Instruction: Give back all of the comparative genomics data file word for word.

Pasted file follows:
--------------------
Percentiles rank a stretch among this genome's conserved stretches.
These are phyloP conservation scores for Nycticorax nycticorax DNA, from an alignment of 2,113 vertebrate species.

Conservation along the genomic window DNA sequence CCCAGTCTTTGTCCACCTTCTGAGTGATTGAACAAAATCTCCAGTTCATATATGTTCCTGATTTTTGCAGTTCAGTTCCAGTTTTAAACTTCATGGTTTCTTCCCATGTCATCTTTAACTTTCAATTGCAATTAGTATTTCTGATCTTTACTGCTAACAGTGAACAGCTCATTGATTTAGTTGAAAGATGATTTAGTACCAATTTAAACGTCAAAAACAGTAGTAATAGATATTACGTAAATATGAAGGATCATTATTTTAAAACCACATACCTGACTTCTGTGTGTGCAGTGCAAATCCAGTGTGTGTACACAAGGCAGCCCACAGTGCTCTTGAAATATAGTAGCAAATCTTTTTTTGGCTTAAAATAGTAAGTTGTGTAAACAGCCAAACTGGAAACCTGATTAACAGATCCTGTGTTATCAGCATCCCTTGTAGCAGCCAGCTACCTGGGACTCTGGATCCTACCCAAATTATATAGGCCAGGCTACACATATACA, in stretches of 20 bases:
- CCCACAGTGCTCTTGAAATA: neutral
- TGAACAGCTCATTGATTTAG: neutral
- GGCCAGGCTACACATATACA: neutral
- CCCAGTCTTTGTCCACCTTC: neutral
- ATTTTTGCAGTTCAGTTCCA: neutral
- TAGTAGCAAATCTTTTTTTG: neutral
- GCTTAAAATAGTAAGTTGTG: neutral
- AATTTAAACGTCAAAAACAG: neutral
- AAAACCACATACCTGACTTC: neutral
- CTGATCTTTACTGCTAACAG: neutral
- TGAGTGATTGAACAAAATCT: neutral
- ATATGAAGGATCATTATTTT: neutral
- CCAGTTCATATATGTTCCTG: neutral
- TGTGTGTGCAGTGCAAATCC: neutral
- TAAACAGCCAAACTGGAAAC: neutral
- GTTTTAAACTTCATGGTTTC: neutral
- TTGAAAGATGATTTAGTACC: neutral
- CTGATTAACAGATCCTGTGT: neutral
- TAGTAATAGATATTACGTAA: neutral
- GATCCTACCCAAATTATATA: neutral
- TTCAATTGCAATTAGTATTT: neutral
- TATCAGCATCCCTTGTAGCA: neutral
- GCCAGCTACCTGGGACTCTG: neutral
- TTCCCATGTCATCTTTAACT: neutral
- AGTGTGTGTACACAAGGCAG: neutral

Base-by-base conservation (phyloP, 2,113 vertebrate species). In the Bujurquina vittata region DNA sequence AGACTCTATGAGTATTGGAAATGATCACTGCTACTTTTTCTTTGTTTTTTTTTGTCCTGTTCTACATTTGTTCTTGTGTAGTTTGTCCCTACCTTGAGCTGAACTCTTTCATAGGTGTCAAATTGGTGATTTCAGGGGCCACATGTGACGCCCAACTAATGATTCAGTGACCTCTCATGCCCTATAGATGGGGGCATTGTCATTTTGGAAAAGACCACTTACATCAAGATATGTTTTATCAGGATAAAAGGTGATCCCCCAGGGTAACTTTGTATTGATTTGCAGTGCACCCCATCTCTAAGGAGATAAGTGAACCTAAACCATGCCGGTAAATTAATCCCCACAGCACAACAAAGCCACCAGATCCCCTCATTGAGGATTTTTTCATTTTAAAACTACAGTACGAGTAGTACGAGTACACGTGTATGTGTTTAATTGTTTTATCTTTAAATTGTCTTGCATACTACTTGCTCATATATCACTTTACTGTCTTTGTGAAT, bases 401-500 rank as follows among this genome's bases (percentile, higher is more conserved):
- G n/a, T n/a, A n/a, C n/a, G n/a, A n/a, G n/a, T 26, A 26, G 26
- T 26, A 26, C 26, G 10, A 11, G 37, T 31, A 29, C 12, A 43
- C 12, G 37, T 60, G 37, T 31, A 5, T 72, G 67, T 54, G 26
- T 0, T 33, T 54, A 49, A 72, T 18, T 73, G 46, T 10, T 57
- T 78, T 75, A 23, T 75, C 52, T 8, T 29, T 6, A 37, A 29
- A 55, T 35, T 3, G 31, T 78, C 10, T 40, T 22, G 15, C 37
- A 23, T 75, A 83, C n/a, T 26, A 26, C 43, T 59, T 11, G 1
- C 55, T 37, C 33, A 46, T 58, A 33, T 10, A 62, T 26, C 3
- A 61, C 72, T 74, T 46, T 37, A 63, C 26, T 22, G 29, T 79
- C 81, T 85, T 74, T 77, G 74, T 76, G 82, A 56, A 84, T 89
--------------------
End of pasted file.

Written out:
Percentiles rank a stretch among this genome's conserved stretches.
These are phyloP conservation scores for Nycticorax nycticorax DNA, from an alignment of 2,113 vertebrate species.

Conservation along the genomic window DNA sequence CCCAGTCTTTGTCCACCTTCTGAGTGATTGAACAAAATCTCCAGTTCATATATGTTCCTGATTTTTGCAGTTCAGTTCCAGTTTTAAACTTCATGGTTTCTTCCCATGTCATCTTTAACTTTCAATTGCAATTAGTATTTCTGATCTTTACTGCTAACAGTGAACAGCTCATTGATTTAGTTGAAAGATGATTTAGTACCAATTTAAACGTCAAAAACAGTAGTAATAGATATTACGTAAATATGAAGGATCATTATTTTAAAACCACATACCTGACTTCTGTGTGTGCAGTGCAAATCCAGTGTGTGTACACAAGGCAGCCCACAGTGCTCTTGAAATATAGTAGCAAATCTTTTTTTGGCTTAAAATAGTAAGTTGTGTAAACAGCCAAACTGGAAACCTGATTAACAGATCCTGTGTTATCAGCATCCCTTGTAGCAGCCAGCTACCTGGGACTCTGGATCCTACCCAAATTATATAGGCCAGGCTACACATATACA, in stretches of 20 bases:
- CCCACAGTGCTCTTGAAATA: neutral
- TGAACAGCTCATTGATTTAG: neutral
- GGCCAGGCTACACATATACA: neutral
- CCCAGTCTTTGTCCACCTTC: neutral
- ATTTTTGCAGTTCAGTTCCA: neutral
- TAGTAGCAAATCTTTTTTTG: neutral
- GCTTAAAATAGTAAGTTGTG: neutral
- AATTTAAACGTCAAAAACAG: neutral
- AAAACCACATACCTGACTTC: neutral
- CTGATCTTTACTGCTAACAG: neutral
- TGAGTGATTGAACAAAATCT: neutral
- ATATGAAGGATCATTATTTT: neutral
- CCAGTTCATATATGTTCCTG: neutral
- TGTGTGTGCAGTGCAAATCC: neutral
- TAAACAGCCAAACTGGAAAC: neutral
- GTTTTAAACTTCATGGTTTC: neutral
- TTGAAAGATGATTTAGTACC: neutral
- CTGATTAACAGATCCTGTGT: neutral
- TAGTAATAGATATTACGTAA: neutral
- GATCCTACCCAAATTATATA: neutral
- TTCAATTGCAATTAGTATTT: neutral
- TATCAGCATCCCTTGTAGCA: neutral
- GCCAGCTACCTGGGACTCTG: neutral
- TTCCCATGTCATCTTTAACT: neutral
- AGTGTGTGTACACAAGGCAG: neutral

Base-by-base conservation (phyloP, 2,113 vertebrate species). In the Bujurquina vittata region DNA sequence AGACTCTATGAGTATTGGAAATGATCACTGCTACTTTTTCTTTGTTTTTTTTTGTCCTGTTCTACATTTGTTCTTGTGTAGTTTGTCCCTACCTTGAGCTGAACTCTTTCATAGGTGTCAAATTGGTGATTTCAGGGGCCACATGTGACGCCCAACTAATGATTCAGTGACCTCTCATGCCCTATAGATGGGGGCATTGTCATTTTGGAAAAGACCACTTACATCAAGATATGTTTTATCAGGATAAAAGGTGATCCCCCAGGGTAACTTTGTATTGATTTGCAGTGCACCCCATCTCTAAGGAGATAAGTGAACCTAAACCATGCCGGTAAATTAATCCCCACAGCACAACAAAGCCACCAGATCCCCTCATTGAGGATTTTTTCATTTTAAAACTACAGTACGAGTAGTACGAGTACACGTGTATGTGTTTAATTGTTTTATCTTTAAATTGTCTTGCATACTACTTGCTCATATATCACTTTACTGTCTTTGTGAAT, bases 401-500 rank as follows among this genome's bases (percentile, higher is more conserved):
- G n/a, T n/a, A n/a, C n/a, G n/a, A n/a, G n/a, T 26, A 26, G 26
- T 26, A 26, C 26, G 10, A 11, G 37, T 31, A 29, C 12, A 43
- C 12, G 37, T 60, G 37, T 31, A 5, T 72, G 67, T 54, G 26
- T 0, T 33, T 54, A 49, A 72, T 18, T 73, G 46, T 10, T 57
- T 78, T 75, A 23, T 75, C 52, T 8, T 29, T 6, A 37, A 29
- A 55, T 35, T 3, G 31, T 78, C 10, T 40, T 22, G 15, C 37
- A 23, T 75, A 83, C n/a, T 26, A 26, C 43, T 59, T 11, G 1
- C 55, T 37, C 33, A 46, T 58, A 33, T 10, A 62, T 26, C 3
- A 61, C 72, T 74, T 46, T 37, A 63, C 26, T 22, G 29, T 79
- C 81, T 85, T 74, T 77, G 74, T 76, G 82, A 56, A 84, T 89